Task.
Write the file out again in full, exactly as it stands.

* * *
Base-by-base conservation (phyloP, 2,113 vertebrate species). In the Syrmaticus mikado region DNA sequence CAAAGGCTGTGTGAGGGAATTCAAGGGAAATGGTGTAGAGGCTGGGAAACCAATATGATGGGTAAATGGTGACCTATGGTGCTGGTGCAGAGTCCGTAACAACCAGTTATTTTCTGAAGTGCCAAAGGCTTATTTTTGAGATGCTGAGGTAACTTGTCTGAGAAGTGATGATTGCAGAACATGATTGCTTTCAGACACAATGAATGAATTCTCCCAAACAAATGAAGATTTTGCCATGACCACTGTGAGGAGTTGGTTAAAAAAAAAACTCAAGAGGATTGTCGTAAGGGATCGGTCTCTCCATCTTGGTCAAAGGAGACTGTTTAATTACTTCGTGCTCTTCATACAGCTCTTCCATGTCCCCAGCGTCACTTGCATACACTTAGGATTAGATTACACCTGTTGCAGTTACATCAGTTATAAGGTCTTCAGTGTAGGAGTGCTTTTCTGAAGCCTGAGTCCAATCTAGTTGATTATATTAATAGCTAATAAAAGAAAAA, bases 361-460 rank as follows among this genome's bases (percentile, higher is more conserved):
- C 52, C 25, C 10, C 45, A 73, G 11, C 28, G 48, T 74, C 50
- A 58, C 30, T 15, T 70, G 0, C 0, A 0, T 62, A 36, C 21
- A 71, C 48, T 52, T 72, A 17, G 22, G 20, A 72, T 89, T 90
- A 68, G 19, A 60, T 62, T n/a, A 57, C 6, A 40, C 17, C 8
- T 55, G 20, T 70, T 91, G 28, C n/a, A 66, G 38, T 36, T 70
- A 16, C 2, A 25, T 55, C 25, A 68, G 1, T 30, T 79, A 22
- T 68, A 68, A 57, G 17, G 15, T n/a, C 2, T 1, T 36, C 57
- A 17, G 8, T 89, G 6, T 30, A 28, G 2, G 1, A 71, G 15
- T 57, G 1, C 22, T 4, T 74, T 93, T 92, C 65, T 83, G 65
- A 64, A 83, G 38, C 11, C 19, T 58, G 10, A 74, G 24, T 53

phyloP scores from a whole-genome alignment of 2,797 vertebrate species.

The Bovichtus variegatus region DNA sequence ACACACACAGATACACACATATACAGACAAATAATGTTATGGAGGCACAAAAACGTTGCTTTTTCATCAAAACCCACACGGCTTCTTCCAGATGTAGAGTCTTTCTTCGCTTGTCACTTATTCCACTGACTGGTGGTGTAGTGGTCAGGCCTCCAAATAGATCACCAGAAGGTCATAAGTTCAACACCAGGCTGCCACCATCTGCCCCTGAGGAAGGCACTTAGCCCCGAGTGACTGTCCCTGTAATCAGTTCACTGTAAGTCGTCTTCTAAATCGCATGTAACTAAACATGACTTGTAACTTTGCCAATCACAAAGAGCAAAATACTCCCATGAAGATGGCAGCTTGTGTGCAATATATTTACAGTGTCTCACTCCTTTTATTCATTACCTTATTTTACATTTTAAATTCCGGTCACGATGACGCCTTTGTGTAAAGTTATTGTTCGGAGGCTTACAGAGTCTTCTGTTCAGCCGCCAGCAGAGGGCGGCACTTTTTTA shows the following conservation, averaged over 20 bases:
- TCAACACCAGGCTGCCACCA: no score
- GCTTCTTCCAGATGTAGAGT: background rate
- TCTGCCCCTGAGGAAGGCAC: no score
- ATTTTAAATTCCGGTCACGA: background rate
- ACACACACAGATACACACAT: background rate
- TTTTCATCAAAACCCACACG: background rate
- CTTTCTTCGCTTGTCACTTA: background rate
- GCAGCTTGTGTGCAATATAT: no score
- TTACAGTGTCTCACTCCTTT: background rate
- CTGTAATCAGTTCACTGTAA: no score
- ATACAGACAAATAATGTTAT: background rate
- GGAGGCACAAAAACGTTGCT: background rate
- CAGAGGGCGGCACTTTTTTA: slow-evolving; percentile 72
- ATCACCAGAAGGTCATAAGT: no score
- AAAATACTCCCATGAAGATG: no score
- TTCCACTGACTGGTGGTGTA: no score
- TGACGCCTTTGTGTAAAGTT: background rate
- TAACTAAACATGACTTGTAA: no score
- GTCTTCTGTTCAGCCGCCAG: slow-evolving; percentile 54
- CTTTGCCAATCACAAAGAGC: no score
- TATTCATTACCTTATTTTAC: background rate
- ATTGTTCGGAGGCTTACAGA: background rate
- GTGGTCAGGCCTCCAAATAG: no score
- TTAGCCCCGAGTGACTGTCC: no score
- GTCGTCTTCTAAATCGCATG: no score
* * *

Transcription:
Base-by-base conservation (phyloP, 2,113 vertebrate species). In the Syrmaticus mikado region DNA sequence CAAAGGCTGTGTGAGGGAATTCAAGGGAAATGGTGTAGAGGCTGGGAAACCAATATGATGGGTAAATGGTGACCTATGGTGCTGGTGCAGAGTCCGTAACAACCAGTTATTTTCTGAAGTGCCAAAGGCTTATTTTTGAGATGCTGAGGTAACTTGTCTGAGAAGTGATGATTGCAGAACATGATTGCTTTCAGACACAATGAATGAATTCTCCCAAACAAATGAAGATTTTGCCATGACCACTGTGAGGAGTTGGTTAAAAAAAAAACTCAAGAGGATTGTCGTAAGGGATCGGTCTCTCCATCTTGGTCAAAGGAGACTGTTTAATTACTTCGTGCTCTTCATACAGCTCTTCCATGTCCCCAGCGTCACTTGCATACACTTAGGATTAGATTACACCTGTTGCAGTTACATCAGTTATAAGGTCTTCAGTGTAGGAGTGCTTTTCTGAAGCCTGAGTCCAATCTAGTTGATTATATTAATAGCTAATAAAAGAAAAA, bases 361-460 rank as follows among this genome's bases (percentile, higher is more conserved):
- C 52, C 25, C 10, C 45, A 73, G 11, C 28, G 48, T 74, C 50
- A 58, C 30, T 15, T 70, G 0, C 0, A 0, T 62, A 36, C 21
- A 71, C 48, T 52, T 72, A 17, G 22, G 20, A 72, T 89, T 90
- A 68, G 19, A 60, T 62, T n/a, A 57, C 6, A 40, C 17, C 8
- T 55, G 20, T 70, T 91, G 28, C n/a, A 66, G 38, T 36, T 70
- A 16, C 2, A 25, T 55, C 25, A 68, G 1, T 30, T 79, A 22
- T 68, A 68, A 57, G 17, G 15, T n/a, C 2, T 1, T 36, C 57
- A 17, G 8, T 89, G 6, T 30, A 28, G 2, G 1, A 71, G 15
- T 57, G 1, C 22, T 4, T 74, T 93, T 92, C 65, T 83, G 65
- A 64, A 83, G 38, C 11, C 19, T 58, G 10, A 74, G 24, T 53

phyloP scores from a whole-genome alignment of 2,797 vertebrate species.

The Bovichtus variegatus region DNA sequence ACACACACAGATACACACATATACAGACAAATAATGTTATGGAGGCACAAAAACGTTGCTTTTTCATCAAAACCCACACGGCTTCTTCCAGATGTAGAGTCTTTCTTCGCTTGTCACTTATTCCACTGACTGGTGGTGTAGTGGTCAGGCCTCCAAATAGATCACCAGAAGGTCATAAGTTCAACACCAGGCTGCCACCATCTGCCCCTGAGGAAGGCACTTAGCCCCGAGTGACTGTCCCTGTAATCAGTTCACTGTAAGTCGTCTTCTAAATCGCATGTAACTAAACATGACTTGTAACTTTGCCAATCACAAAGAGCAAAATACTCCCATGAAGATGGCAGCTTGTGTGCAATATATTTACAGTGTCTCACTCCTTTTATTCATTACCTTATTTTACATTTTAAATTCCGGTCACGATGACGCCTTTGTGTAAAGTTATTGTTCGGAGGCTTACAGAGTCTTCTGTTCAGCCGCCAGCAGAGGGCGGCACTTTTTTA shows the following conservation, averaged over 20 bases:
- TCAACACCAGGCTGCCACCA: no score
- GCTTCTTCCAGATGTAGAGT: background rate
- TCTGCCCCTGAGGAAGGCAC: no score
- ATTTTAAATTCCGGTCACGA: background rate
- ACACACACAGATACACACAT: background rate
- TTTTCATCAAAACCCACACG: background rate
- CTTTCTTCGCTTGTCACTTA: background rate
- GCAGCTTGTGTGCAATATAT: no score
- TTACAGTGTCTCACTCCTTT: background rate
- CTGTAATCAGTTCACTGTAA: no score
- ATACAGACAAATAATGTTAT: background rate
- GGAGGCACAAAAACGTTGCT: background rate
- CAGAGGGCGGCACTTTTTTA: slow-evolving; percentile 72
- ATCACCAGAAGGTCATAAGT: no score
- AAAATACTCCCATGAAGATG: no score
- TTCCACTGACTGGTGGTGTA: no score
- TGACGCCTTTGTGTAAAGTT: background rate
- TAACTAAACATGACTTGTAA: no score
- GTCTTCTGTTCAGCCGCCAG: slow-evolving; percentile 54
- CTTTGCCAATCACAAAGAGC: no score
- TATTCATTACCTTATTTTAC: background rate
- ATTGTTCGGAGGCTTACAGA: background rate
- GTGGTCAGGCCTCCAAATAG: no score
- TTAGCCCCGAGTGACTGTCC: no score
- GTCGTCTTCTAAATCGCATG: no score